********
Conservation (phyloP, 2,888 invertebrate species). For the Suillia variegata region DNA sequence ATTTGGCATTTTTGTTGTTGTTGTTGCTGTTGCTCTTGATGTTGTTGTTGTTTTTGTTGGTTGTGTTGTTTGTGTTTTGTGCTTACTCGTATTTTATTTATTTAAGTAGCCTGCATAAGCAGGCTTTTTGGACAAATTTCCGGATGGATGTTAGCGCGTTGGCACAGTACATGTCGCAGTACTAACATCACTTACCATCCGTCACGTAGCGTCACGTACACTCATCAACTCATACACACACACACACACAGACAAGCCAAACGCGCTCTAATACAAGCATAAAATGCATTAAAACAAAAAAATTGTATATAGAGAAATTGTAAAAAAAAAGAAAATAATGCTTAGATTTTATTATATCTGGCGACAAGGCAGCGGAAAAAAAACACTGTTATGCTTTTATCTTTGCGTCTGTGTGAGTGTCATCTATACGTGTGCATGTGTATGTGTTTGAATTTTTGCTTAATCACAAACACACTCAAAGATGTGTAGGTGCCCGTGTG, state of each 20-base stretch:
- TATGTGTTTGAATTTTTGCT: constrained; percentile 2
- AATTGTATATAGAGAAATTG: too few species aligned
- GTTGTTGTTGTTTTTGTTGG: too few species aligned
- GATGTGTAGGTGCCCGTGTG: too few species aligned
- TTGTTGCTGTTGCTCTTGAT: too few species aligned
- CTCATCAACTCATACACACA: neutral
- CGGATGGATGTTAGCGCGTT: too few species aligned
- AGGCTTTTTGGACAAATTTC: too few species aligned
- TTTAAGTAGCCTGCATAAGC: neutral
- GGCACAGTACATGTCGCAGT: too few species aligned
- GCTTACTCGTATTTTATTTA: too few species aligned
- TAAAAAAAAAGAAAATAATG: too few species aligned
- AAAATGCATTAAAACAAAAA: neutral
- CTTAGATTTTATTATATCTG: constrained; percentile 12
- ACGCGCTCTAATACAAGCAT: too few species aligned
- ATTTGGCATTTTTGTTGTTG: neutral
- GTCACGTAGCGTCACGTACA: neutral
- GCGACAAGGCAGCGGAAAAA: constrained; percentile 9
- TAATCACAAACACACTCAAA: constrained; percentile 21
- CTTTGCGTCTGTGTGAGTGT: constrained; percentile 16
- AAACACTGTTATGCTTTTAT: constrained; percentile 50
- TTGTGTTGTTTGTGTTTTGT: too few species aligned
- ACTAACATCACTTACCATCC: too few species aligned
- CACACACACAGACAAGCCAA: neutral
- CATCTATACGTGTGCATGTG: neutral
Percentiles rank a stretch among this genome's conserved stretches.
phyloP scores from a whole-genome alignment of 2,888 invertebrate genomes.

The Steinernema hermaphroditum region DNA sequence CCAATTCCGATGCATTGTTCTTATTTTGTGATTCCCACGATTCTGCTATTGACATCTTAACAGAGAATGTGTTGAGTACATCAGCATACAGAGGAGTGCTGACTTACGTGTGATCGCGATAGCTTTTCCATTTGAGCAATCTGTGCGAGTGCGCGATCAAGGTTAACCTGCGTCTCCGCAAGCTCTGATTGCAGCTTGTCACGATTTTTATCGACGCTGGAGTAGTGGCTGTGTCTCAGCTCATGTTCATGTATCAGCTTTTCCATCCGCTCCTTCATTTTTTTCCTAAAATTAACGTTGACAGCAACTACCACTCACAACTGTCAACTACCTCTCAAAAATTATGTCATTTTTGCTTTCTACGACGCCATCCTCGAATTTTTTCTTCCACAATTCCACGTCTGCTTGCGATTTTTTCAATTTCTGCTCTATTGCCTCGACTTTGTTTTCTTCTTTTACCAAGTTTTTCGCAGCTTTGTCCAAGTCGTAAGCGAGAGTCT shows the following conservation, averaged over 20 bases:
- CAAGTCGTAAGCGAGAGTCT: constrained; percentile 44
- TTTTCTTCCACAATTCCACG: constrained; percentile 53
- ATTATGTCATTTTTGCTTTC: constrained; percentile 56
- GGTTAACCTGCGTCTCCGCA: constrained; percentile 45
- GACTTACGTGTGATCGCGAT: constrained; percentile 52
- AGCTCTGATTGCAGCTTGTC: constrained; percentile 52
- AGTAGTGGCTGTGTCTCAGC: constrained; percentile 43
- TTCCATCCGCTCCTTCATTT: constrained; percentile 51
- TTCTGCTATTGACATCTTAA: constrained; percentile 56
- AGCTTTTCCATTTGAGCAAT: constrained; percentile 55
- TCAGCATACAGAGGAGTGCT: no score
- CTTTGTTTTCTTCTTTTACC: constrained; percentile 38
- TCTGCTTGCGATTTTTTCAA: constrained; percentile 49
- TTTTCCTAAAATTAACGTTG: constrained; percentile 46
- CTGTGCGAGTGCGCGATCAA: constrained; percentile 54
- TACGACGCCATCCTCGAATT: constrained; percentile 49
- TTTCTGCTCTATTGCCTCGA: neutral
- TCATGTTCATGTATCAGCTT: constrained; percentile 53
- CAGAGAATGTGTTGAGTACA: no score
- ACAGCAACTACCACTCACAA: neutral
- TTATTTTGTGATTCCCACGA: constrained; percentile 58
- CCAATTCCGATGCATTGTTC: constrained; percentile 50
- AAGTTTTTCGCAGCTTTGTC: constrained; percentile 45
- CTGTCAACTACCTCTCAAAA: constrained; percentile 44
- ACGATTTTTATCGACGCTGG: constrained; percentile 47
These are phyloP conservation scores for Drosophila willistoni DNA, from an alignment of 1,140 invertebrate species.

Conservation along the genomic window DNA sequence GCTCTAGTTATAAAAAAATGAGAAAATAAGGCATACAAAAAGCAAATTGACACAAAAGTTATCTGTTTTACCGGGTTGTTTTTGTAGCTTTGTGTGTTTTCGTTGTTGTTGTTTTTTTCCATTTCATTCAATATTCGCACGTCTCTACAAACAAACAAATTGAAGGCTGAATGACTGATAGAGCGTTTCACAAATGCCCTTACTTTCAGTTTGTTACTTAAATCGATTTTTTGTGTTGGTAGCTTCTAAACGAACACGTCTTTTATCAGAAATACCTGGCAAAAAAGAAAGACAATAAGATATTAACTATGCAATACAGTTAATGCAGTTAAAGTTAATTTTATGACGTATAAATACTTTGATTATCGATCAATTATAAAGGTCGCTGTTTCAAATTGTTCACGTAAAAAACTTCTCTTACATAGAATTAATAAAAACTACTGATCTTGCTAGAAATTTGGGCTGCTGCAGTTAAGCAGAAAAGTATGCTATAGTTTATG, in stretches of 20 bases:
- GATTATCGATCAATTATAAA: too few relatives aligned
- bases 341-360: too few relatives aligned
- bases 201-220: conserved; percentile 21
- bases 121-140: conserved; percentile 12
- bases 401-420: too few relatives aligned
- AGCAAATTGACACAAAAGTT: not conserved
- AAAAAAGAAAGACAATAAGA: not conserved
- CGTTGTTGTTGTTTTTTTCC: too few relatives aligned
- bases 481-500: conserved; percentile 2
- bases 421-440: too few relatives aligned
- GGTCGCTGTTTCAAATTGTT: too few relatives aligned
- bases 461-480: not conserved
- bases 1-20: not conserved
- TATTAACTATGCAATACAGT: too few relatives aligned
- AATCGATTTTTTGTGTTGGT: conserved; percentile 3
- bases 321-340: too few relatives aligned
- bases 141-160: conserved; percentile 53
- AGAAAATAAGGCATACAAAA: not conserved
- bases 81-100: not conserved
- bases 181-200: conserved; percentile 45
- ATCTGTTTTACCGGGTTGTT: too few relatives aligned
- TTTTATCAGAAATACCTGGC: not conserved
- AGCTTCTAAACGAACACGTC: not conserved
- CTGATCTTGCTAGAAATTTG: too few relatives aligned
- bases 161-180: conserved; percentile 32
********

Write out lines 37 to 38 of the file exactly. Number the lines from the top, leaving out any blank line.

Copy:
- TTCCATCCGCTCCTTCATTT: constrained; percentile 51
- TTCTGCTATTGACATCTTAA: constrained; percentile 56